Cardiac arrest is the abrupt loss of heart function due to the cessation of blood flow to the lungs, brain and other organs.
Symptoms:
  • Loss of consciousness.
  • No breathing.
  • No pulse.
What is Pulmonary Dysfunction? 
It refers to the abrupt dysfunction of the lungs - no breathing - due to the cessation of air flow into the lungs; thus, stopping oxygen to reach the lungs and other organs. Symptoms:
  • Loss of consciousness.
  • No breathing.
Causes of Cardiopulmonary Dysfunction:
There are many causes, including:
  • Heart diseases/problems/attack.
  • Respiratory problems/diseases.
  • Defibrillation.
  • Poisoning.
  • Drowning / asphyxiation.
  • Heart arrest.
  • Acute bleeding / blunt force trauma.
All above cases are treated the same way.

How to administer First Aid / CPR?
  1. Secure a safe position when approaching the victim, be careful not to be a victim yourself.
  2. Verify whether the victim can respond or not, try to wake him up by shaking his shoulders while calling him loudly and closely.
  3. Ask every person available for help. Call for help even if you do not see any person around. On receiving help from someone, ask him to stand close till you assess the victim’s case.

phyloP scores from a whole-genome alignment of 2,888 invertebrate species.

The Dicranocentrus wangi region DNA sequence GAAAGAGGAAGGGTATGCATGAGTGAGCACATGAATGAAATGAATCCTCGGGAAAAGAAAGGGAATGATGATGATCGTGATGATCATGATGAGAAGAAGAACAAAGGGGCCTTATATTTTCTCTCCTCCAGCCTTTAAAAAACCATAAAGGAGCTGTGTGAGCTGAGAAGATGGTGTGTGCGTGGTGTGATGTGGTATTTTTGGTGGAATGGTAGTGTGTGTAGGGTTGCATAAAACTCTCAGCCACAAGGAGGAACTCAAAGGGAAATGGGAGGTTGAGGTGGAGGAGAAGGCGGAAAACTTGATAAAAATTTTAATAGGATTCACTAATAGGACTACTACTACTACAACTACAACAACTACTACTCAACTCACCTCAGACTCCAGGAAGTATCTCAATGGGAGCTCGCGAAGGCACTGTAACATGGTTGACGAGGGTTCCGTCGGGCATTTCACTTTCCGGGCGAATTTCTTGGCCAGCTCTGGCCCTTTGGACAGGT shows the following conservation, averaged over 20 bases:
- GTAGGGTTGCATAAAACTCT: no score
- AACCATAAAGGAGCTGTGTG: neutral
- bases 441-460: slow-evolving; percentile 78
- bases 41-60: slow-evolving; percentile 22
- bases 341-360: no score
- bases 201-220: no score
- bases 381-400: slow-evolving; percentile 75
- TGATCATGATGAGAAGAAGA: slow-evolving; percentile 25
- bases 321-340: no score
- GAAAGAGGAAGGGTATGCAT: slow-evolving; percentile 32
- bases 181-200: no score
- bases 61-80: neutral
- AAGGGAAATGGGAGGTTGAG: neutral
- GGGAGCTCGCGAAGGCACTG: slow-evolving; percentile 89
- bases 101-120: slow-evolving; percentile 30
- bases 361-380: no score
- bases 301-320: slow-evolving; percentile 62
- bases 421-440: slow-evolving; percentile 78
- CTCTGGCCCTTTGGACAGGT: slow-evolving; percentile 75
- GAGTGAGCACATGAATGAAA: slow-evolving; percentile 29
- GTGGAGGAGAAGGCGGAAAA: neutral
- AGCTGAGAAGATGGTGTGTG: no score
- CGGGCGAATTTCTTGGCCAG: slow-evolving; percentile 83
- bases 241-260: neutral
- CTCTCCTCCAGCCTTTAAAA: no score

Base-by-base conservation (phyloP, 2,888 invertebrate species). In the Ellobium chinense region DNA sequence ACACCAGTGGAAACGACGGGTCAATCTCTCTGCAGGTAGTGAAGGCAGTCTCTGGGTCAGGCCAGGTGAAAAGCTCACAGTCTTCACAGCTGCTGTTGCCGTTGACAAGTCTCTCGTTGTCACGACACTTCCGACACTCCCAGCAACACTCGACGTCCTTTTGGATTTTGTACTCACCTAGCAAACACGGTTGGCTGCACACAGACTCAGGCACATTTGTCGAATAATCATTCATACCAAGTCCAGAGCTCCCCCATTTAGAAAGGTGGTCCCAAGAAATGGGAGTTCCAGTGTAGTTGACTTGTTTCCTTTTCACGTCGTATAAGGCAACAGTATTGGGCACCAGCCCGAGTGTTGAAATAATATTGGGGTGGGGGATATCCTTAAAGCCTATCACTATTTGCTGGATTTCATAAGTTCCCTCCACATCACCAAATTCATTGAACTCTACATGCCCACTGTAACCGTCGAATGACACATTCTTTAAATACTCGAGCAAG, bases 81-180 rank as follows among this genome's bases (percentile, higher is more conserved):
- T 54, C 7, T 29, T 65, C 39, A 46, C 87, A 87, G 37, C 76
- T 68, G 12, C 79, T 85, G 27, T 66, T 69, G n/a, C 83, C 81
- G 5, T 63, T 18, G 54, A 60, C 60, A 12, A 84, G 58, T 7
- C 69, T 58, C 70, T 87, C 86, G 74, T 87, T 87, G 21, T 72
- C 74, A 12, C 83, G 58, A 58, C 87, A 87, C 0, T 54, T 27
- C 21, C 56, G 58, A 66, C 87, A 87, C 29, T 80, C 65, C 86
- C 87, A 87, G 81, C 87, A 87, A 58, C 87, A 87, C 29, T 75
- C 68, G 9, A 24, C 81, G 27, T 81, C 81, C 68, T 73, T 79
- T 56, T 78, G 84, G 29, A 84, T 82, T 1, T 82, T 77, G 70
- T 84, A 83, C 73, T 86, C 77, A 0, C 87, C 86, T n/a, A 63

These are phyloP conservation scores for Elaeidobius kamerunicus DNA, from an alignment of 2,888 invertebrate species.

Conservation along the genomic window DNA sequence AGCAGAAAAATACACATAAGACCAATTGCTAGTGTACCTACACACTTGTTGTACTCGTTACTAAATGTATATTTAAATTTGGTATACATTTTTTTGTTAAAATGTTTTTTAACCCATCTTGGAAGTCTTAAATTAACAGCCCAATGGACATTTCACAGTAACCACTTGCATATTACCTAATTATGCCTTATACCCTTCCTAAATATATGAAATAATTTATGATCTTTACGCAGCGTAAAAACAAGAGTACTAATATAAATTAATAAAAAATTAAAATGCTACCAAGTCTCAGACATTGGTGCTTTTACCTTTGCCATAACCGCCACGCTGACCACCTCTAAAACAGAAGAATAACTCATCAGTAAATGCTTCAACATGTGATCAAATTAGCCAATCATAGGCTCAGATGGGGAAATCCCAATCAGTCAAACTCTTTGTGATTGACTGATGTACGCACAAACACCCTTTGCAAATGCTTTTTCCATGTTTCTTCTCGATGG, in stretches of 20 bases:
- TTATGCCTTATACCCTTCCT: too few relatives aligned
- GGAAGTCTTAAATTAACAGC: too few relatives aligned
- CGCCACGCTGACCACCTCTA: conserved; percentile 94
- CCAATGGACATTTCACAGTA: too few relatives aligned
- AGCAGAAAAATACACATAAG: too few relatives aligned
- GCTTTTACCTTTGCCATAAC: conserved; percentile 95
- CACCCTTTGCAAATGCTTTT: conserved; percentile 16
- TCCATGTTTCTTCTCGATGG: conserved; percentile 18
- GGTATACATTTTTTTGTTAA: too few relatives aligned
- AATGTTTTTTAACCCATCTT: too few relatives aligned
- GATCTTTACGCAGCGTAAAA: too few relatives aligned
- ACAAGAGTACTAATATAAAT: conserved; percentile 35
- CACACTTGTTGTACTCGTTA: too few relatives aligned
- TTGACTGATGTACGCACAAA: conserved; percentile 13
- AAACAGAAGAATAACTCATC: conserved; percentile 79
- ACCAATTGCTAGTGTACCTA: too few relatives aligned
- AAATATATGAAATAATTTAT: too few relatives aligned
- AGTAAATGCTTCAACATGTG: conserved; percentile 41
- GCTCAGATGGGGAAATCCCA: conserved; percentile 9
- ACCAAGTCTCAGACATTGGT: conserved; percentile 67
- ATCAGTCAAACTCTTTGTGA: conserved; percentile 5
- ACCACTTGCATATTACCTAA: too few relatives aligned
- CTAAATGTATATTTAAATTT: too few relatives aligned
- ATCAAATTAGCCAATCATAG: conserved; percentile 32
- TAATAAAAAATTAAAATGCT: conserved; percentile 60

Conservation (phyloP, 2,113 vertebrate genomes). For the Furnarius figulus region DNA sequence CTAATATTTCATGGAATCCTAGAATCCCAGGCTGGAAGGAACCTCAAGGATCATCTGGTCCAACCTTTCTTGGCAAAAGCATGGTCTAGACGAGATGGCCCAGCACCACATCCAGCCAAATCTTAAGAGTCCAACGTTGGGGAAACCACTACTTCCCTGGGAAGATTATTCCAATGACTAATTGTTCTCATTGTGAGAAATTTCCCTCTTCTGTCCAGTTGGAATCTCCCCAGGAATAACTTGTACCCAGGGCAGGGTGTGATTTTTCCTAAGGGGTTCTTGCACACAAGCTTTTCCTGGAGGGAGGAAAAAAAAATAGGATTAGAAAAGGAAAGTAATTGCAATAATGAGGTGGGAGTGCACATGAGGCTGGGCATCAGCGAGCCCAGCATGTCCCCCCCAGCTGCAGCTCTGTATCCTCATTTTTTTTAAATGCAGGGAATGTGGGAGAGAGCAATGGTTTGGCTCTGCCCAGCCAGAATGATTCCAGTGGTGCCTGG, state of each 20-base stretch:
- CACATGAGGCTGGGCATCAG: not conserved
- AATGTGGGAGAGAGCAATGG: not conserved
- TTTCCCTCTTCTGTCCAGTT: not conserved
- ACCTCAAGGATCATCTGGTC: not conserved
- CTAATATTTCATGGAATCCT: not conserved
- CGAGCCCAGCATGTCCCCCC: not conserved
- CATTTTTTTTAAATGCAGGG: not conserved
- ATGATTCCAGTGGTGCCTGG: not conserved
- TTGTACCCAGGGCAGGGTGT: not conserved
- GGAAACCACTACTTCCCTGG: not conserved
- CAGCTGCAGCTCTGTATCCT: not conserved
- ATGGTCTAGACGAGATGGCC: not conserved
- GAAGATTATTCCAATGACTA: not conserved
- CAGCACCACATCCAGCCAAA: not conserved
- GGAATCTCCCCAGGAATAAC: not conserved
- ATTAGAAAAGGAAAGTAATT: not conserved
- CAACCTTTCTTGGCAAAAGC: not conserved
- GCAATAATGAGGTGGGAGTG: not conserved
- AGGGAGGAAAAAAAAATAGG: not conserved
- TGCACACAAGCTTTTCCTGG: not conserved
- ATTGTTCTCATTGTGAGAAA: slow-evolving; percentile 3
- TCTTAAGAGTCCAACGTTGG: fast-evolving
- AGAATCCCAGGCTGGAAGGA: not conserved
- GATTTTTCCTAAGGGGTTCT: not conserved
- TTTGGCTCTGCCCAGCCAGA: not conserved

4. Place the victim on the ground or a solid surface and remove any pillows under his head. Be very careful with a victim who lost consciousness due to hitting something.
  5. Make sure that the airway is open, tilt the head and raise chin. To make sure that the airway is open, follow these steps:
    1. Place two fingers of one hand under the victim’s chin and raise his head.
    2. Place the heel of the other hand on the victim’s forehead and press down.
    3. See inside the victim’s mouth to make sure that it is empty of foreign objects, false teeth or mucus.
    4. If the victim suffers from trauma or bruises, do not move his neck, and try open the airway by pressing on the jaws.
  6. For 10 seconds, verify whether the victim breathes or not using the following methods:
    1. Use your eye to notice the chest movement.
    2. Put your ear close to the victim’s mouth and nose to hear his breath.